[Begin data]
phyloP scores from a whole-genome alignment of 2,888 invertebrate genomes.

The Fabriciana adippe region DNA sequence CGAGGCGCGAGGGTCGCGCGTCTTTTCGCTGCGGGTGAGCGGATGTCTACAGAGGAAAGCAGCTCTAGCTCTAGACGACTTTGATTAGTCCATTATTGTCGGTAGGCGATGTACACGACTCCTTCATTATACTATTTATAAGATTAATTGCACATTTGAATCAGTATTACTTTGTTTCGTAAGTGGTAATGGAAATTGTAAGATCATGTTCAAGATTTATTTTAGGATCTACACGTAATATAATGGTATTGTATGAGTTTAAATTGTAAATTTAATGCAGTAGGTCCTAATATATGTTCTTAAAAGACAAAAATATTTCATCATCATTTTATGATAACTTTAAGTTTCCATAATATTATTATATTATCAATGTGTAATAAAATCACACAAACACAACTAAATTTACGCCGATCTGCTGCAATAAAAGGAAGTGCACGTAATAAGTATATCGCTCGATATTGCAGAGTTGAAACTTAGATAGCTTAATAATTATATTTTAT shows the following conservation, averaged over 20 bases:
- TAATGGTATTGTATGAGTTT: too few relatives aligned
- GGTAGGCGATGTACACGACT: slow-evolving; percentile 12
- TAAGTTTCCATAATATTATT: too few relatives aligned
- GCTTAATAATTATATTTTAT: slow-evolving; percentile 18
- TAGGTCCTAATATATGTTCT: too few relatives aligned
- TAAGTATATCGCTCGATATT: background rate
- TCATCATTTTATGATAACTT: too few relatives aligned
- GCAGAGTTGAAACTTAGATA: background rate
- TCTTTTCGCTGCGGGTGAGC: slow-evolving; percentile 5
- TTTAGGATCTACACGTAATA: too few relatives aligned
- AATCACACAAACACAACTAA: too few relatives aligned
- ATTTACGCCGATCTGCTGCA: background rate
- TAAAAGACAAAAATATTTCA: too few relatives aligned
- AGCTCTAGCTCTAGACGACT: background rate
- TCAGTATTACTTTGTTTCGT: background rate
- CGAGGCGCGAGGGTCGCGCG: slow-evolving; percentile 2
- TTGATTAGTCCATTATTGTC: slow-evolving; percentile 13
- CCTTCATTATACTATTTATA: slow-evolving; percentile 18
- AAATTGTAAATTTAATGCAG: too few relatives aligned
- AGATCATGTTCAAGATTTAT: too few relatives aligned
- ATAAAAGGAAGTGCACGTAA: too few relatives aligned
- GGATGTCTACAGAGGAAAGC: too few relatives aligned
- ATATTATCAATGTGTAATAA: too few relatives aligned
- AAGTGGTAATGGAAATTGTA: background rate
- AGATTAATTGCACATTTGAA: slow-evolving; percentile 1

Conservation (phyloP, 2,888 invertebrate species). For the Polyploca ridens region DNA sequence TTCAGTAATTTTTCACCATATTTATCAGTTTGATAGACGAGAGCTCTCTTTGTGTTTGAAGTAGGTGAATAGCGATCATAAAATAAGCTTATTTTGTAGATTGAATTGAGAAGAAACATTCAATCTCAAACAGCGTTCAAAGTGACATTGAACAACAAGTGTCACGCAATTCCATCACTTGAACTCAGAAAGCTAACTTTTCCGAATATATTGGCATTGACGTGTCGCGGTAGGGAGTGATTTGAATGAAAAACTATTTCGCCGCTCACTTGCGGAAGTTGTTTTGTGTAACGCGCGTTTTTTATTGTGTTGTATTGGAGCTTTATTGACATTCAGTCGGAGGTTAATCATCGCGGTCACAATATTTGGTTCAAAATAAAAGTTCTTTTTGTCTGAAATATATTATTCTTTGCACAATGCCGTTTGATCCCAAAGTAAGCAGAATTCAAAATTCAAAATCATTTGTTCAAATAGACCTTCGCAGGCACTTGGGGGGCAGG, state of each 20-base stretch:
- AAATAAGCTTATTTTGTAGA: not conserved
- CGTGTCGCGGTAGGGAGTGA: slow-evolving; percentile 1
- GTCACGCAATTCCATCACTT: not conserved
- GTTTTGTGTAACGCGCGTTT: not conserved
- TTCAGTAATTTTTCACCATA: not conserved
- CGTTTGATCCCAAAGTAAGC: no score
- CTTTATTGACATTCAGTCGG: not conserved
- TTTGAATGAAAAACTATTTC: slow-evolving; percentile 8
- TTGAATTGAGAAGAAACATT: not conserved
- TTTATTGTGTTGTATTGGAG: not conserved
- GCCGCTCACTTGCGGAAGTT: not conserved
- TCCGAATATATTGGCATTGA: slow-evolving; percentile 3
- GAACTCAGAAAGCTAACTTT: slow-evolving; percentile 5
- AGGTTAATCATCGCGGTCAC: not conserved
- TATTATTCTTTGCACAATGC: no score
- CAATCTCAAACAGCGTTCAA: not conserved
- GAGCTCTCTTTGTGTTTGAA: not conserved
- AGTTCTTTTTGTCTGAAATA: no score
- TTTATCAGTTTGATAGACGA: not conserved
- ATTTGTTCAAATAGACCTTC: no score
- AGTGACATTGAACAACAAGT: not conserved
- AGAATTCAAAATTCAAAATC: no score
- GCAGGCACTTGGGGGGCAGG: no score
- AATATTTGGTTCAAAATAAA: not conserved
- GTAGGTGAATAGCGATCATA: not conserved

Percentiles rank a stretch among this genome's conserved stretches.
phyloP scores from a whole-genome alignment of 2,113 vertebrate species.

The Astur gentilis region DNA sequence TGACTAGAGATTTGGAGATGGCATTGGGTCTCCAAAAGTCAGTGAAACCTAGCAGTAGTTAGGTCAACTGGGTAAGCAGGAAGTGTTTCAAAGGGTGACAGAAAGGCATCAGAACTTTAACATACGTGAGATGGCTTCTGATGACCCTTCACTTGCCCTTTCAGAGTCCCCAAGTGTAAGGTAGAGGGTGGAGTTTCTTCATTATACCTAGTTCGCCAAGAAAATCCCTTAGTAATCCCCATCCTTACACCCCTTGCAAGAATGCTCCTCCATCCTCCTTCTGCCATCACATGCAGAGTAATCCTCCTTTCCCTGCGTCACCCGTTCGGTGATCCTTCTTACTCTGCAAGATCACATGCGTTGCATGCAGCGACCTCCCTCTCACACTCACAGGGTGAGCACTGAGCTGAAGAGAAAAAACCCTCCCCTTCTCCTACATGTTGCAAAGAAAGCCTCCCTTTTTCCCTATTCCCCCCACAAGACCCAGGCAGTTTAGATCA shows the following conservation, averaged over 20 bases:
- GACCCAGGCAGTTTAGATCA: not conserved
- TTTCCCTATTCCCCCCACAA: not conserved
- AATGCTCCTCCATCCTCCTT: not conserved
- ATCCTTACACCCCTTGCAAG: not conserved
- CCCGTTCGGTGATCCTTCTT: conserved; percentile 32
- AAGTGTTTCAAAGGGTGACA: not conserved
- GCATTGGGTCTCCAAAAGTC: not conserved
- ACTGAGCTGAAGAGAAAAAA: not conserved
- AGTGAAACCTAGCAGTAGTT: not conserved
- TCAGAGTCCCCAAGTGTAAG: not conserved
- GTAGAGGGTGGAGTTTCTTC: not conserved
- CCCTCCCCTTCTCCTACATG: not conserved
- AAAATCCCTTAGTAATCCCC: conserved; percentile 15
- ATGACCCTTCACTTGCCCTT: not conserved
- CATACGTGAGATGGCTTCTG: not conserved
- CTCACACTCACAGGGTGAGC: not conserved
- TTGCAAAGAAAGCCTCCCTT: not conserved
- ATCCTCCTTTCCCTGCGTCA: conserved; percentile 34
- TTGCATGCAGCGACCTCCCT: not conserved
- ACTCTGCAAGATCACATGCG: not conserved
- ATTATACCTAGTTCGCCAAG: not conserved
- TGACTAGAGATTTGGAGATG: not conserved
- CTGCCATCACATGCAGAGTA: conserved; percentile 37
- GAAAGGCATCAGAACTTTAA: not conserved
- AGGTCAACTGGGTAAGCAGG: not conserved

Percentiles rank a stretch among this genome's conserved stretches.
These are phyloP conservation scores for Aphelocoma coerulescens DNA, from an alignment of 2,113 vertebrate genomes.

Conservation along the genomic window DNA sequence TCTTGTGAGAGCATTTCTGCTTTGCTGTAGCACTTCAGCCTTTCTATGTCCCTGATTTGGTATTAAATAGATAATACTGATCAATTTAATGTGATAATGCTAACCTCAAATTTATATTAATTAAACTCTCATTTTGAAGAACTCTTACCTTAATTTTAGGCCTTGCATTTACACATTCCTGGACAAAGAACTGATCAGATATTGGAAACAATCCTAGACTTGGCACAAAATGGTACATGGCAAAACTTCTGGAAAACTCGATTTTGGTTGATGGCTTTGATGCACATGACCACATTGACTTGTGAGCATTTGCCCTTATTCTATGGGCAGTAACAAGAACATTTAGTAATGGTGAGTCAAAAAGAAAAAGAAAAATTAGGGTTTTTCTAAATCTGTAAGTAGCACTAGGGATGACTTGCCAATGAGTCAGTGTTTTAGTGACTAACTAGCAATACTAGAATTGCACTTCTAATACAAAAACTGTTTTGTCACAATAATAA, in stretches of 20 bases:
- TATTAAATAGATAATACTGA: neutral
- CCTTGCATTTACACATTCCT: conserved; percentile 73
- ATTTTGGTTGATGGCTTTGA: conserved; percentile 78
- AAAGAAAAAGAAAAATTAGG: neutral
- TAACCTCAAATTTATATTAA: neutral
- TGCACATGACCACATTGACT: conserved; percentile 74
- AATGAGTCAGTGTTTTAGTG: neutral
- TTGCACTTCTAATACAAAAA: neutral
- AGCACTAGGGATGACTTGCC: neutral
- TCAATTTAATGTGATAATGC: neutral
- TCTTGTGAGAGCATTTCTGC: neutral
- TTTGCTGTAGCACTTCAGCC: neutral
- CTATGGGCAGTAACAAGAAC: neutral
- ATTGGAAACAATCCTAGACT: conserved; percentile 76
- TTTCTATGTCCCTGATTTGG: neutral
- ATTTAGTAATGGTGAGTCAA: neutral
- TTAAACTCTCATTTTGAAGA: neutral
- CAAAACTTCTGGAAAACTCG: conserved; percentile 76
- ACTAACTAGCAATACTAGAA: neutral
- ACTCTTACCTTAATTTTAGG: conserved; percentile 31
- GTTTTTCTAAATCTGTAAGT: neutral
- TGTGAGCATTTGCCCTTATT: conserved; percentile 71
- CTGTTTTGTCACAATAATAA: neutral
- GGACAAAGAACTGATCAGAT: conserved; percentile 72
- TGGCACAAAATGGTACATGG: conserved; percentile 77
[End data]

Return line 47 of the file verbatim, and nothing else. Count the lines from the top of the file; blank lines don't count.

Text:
- TTTATCAGTTTGATAGACGA: not conserved